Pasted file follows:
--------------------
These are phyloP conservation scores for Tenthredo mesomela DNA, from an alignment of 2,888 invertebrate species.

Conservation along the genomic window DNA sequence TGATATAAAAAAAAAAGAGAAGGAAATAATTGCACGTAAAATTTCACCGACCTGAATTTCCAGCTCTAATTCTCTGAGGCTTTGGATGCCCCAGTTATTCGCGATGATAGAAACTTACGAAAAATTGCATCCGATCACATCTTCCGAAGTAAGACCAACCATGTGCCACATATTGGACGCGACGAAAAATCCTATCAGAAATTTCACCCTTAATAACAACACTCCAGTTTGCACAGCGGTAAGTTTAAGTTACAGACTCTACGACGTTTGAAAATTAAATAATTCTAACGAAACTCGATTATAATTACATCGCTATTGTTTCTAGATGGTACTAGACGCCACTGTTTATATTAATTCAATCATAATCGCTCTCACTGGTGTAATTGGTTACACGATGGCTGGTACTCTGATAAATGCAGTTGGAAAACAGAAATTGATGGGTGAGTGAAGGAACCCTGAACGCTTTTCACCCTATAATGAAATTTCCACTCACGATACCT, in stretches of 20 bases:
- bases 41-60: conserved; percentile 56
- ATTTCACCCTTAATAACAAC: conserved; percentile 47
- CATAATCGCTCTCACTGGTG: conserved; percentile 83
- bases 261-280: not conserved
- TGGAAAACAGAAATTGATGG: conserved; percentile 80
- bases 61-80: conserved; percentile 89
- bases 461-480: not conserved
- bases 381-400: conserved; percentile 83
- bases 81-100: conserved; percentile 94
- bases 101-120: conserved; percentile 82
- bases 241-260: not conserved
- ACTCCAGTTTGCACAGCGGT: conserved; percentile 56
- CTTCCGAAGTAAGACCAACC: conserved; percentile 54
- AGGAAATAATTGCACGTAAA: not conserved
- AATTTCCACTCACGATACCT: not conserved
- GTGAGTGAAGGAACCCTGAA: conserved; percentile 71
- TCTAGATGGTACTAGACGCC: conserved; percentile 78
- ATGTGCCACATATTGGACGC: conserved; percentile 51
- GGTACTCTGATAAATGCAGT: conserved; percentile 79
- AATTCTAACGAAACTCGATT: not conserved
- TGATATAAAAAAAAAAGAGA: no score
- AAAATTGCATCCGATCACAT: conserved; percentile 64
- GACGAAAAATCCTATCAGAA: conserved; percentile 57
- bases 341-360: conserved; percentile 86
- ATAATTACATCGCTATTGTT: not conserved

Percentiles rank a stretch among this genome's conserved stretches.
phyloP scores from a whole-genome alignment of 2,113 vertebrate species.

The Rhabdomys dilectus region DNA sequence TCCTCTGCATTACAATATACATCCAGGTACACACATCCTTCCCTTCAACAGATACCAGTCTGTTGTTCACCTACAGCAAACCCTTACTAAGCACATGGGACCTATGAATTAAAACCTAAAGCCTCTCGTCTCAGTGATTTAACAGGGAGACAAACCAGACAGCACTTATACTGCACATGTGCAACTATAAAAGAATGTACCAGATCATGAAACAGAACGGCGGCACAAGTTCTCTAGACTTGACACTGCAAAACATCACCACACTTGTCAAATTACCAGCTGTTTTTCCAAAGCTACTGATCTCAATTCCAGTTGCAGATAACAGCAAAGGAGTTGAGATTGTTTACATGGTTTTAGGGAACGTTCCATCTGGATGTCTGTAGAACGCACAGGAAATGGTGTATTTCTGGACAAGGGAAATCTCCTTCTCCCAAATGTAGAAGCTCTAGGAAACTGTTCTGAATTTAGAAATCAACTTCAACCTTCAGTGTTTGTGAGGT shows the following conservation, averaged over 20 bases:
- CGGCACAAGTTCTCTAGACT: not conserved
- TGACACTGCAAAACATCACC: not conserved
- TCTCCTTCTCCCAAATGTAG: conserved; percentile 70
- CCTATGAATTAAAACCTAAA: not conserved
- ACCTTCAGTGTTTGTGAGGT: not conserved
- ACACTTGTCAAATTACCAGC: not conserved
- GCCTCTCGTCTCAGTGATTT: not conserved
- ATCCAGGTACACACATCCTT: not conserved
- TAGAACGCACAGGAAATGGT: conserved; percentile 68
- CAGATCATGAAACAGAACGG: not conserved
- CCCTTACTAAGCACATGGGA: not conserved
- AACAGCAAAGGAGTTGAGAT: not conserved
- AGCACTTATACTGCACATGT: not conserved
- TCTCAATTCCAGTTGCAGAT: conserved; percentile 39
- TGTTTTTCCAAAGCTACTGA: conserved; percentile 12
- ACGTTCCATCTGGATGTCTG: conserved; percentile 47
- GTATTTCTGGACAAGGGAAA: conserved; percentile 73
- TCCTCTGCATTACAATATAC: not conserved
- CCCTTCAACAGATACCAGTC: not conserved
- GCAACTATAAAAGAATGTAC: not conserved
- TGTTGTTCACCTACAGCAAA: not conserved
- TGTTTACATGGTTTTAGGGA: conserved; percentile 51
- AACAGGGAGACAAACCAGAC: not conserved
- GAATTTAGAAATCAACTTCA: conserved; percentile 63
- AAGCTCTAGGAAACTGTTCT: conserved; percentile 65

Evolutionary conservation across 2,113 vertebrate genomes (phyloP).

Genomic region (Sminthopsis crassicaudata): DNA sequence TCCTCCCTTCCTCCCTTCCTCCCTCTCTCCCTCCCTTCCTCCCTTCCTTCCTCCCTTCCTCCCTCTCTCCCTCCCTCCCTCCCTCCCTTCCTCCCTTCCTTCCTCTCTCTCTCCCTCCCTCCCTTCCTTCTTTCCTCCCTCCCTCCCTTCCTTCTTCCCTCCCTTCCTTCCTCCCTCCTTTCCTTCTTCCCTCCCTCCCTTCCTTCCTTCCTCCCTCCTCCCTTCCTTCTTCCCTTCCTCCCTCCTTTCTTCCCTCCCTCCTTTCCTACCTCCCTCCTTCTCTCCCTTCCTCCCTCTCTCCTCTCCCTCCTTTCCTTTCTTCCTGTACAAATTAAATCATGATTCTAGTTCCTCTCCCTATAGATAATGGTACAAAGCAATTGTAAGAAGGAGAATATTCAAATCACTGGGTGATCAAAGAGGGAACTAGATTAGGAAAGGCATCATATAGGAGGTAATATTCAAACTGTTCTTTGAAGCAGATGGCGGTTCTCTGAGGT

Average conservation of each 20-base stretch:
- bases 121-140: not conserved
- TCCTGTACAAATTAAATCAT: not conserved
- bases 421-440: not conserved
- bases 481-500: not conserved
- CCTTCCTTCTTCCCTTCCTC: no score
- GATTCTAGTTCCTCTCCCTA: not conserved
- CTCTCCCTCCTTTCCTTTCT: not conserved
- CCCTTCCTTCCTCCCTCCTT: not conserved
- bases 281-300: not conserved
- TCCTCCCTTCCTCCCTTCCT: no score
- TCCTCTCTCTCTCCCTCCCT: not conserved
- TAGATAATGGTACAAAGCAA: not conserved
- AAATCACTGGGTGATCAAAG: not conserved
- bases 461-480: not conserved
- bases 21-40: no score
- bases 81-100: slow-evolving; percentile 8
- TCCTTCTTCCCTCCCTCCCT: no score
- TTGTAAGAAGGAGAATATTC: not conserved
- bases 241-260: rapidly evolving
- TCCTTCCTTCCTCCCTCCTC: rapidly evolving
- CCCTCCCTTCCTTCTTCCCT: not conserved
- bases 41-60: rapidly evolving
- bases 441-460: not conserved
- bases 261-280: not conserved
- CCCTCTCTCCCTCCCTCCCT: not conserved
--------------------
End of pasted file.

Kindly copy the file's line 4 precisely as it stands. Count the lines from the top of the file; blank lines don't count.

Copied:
- ATTTCACCCTTAATAACAAC: conserved; percentile 47